Welcome to our first regular Series on Man of Many: The Wind Up covering the latest watch news from around the globe to keep you in the know on all things horology.
Romain Jerome Super Mario Bros
Introduced by Romain Jerome to commemorate the 30th anniversary of Super Mario bros. on the Nintendo Entertainment System gaming console, its release brings along with it feelings of nostalgia and many a childhood memory. The piece is quite large at 46mm wide, however the dynamic shape of its lugs allows it to sit quite comfortably on your wrist. It is covered in a PVD black titanium which suits the piece’s profile perfectly. The dial has a really cool “pixel” look to it and incorporates Super Mario, a mushroom, a cloud and a bush in a three-dimensional pixel style design with brightly coloured enamel. Without getting too technical (as this watch clearly plays to its aesthetic appeal), the movement is made up of the automatic RJ001-A which boasts a 42-hour power reserve. Nothing spectacular, but who cares. If you buy this piece, it would be for the design appeal and not the movement. A great piece with a really very limited production run, but if you do get it rest assured you would have purchased a time capsule of fun!
Harry Winston Ocean Tourbillon Jumping Hour
Now I know I haven’t been too kind to Harry Winston of late and I was quite quick to jump down their throats with their last release, but this piece may have just redeemed themselves (in my book at least). Their latest piece is a true representation of what haute horlogerie should be: ostentatious; ambitious; unique yet classic; and above all else, timeless. The new Ocean Tourbillon Jumping Hour ticks those boxes for me. The case is fairly wide at 45mm, but I believe that is the point. If someone wants to wear a piece of contemporary haute horlogerie, then that someone tends to flaunt their wears proudly and without shame. The dial is broken up into two main parts. The main dial at 12 o’clock indicates the hours and jumps to the next full numeral position once the hour has changed, with a small red triangular minute indicator along the outer rim. At 6 o’clock is a suspended tourbillon that looks stunning and really ties together the visceral aspects of the piece. Overall finishing is sublime and flawless with brushed edges and wonderful movement finishing. Turn the piece over and you will be able to see just how clean the rear is. Not too busy, everything balanced and working in unison. Modern, complicated yet still somewhat classical. Well done Harry Winston.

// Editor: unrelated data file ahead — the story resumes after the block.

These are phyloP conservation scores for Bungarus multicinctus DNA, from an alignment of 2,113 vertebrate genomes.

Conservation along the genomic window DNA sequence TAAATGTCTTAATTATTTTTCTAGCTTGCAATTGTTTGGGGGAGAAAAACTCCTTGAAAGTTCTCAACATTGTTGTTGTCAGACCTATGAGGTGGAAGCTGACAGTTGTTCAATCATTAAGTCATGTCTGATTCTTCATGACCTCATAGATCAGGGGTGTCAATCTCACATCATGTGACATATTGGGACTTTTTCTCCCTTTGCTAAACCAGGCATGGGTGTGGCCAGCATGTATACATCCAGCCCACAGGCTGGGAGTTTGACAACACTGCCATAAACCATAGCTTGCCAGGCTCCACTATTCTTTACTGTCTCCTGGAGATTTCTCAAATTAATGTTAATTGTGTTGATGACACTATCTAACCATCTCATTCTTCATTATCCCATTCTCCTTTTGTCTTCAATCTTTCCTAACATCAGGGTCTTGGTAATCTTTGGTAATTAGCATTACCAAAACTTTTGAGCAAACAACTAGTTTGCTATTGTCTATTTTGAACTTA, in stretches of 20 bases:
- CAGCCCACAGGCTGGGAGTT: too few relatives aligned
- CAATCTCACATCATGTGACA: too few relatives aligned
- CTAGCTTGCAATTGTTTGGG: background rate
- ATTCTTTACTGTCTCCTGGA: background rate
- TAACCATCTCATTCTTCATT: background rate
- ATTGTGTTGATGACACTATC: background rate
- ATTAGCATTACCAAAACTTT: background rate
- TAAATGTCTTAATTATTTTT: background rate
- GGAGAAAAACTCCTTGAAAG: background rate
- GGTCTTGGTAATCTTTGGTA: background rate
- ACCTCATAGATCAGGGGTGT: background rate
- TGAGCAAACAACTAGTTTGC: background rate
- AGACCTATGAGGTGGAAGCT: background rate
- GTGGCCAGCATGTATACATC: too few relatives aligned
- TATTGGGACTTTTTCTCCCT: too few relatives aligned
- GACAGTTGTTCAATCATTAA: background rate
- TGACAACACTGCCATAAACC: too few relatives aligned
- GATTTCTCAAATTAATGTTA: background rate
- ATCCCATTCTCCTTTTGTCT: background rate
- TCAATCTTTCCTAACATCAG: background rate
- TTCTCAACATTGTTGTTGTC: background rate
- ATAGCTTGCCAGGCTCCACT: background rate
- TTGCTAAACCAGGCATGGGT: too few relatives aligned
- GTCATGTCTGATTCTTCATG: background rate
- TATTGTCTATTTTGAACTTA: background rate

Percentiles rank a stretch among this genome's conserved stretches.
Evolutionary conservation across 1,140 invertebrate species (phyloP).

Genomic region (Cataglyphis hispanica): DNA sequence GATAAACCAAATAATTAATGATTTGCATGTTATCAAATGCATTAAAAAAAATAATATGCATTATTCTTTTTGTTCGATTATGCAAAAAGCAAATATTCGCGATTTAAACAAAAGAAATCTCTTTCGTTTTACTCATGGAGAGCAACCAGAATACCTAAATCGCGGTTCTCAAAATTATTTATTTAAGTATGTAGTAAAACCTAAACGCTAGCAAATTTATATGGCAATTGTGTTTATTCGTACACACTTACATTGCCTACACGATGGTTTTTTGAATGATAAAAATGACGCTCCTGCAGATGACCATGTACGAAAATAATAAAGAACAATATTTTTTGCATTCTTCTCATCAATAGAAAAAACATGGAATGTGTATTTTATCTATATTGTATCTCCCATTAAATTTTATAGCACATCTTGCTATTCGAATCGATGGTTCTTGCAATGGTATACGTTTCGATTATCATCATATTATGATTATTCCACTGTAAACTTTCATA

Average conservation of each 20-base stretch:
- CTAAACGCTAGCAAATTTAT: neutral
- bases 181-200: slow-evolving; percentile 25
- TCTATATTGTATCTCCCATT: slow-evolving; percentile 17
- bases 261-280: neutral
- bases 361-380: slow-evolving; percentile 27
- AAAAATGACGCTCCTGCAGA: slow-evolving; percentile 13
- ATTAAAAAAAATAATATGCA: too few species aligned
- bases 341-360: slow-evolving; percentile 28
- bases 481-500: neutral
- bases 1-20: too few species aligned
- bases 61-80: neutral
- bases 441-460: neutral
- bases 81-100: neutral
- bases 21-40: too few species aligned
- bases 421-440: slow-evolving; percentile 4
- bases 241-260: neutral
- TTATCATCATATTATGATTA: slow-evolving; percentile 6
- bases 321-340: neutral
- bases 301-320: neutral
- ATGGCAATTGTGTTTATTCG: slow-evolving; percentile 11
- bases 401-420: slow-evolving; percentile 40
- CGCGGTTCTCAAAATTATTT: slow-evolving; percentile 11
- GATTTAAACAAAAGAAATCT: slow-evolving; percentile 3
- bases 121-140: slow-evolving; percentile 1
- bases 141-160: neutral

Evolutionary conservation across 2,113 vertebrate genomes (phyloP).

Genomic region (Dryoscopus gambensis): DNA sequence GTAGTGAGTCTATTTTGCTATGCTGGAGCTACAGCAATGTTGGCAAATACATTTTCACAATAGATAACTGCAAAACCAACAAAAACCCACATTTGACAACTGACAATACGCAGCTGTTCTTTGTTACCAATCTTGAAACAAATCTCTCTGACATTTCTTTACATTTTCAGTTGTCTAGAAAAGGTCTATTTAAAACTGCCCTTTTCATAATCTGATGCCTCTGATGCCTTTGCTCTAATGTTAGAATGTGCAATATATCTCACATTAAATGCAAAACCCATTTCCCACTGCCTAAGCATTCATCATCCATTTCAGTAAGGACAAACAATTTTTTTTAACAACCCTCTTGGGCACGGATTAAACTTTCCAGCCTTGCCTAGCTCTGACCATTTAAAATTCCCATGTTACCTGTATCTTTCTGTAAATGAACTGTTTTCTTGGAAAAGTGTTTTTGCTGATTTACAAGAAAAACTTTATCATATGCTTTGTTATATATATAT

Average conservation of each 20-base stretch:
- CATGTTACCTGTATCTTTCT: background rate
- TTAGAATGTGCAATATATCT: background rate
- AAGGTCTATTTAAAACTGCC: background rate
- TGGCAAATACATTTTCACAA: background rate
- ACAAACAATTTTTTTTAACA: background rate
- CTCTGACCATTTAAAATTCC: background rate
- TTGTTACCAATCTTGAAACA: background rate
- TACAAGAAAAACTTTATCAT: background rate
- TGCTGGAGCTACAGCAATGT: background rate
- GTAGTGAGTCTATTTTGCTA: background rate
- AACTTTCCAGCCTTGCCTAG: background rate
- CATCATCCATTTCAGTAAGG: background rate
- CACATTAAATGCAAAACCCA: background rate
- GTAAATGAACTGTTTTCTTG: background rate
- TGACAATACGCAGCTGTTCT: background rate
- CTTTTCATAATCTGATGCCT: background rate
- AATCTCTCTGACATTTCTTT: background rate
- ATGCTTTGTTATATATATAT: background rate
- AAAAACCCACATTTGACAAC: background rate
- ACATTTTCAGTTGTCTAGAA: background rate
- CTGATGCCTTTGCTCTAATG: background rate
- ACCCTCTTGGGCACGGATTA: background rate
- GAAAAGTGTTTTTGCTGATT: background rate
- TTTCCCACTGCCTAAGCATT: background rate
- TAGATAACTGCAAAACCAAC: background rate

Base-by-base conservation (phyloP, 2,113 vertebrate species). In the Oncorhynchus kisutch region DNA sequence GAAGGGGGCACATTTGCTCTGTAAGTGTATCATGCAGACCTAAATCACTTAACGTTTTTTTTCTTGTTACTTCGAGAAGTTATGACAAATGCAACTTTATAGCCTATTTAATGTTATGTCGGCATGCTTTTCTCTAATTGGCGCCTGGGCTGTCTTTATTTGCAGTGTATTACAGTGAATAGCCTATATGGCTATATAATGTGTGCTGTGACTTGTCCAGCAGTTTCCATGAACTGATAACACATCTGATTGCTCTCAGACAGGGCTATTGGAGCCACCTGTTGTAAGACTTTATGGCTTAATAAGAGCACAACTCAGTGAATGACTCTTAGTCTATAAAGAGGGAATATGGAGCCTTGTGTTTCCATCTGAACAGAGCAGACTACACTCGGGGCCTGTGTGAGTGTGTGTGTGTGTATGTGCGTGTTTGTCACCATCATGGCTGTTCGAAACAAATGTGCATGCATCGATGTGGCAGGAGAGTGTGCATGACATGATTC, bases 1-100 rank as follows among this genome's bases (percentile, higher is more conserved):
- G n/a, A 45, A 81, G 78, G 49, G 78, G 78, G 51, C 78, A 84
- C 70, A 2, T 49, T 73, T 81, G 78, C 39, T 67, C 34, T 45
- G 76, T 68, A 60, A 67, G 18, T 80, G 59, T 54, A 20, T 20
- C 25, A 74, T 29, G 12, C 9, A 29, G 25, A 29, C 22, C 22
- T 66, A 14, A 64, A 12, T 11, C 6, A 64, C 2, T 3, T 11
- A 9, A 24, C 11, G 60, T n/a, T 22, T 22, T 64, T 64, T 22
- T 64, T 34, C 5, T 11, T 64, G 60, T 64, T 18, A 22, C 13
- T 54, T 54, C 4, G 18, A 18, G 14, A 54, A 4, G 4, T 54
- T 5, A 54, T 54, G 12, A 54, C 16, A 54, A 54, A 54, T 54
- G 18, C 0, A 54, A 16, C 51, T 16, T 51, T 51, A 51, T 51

Cartier Rotonde De Cartier Astrotourbillon Skeleton
Cartier just seems to continuously produce pieces that have a special place in my heart. I find it extremely difficult to fault them. Understandably, their pieces are not for everyone, but I really do appreciate their work. Another piece that represents haute horlogerie, the Astrotourbillon Skeleton is a visual masterpiece that offers a viewing experience to the wearer that not many other pieces can match. The pure nature of a skeleton watch means that everything is exposed, and as such everything needs to be finished without flaw. Easier said than done. The case has been polished into this beautiful mirror finish which offsets the brushed movement and bridges quite well. The crown in itself is a work of art, and the lugs are pronounced and continue the mirror polishing schema flawlessly. The movement is comprised of the in-house manually wound calibre 9461 MC, which incorporates 233 parts and has approximately 49 hours of power reserve. Exclusive, expensive, enduring and exciting; a perfect choice.
Hublot Big Bang Alarm Repeater
Hublot is a brand that, subconsciously, I regularly pit against Audemars Piguet. They carry themselves in a similar manner, they have the same directives and they are in similar market niches. However, after all my comparisons are done and dusted, my favouritism takes over and I always ultimately choose Audemars Piguet. I just feel they carry a better brand pedigree and if I were presented with a choice between Hublot and Audemars Piguet, I would not hesitate in my decision. That being said, I haven’t written off Hublot entirely. Their latest “high horology” piece is an alarm repeater, which produces a melodic sound when activated via a gong and hammer system. The case is reflective of Hublot’s design ethos, big and chunky but still wearable. It has a uni-directional brushed finishing on the gold portion of the case, while the bezel has a finely grained look to it that screams modernism. The movement is the manually wound HUB5003 which can be see through the sapphire crystal case back. Nice and ordered with brushed finishing on the bridges. Only thing that gets to me are the bezel screws. Otherwise, a fairly decent piece.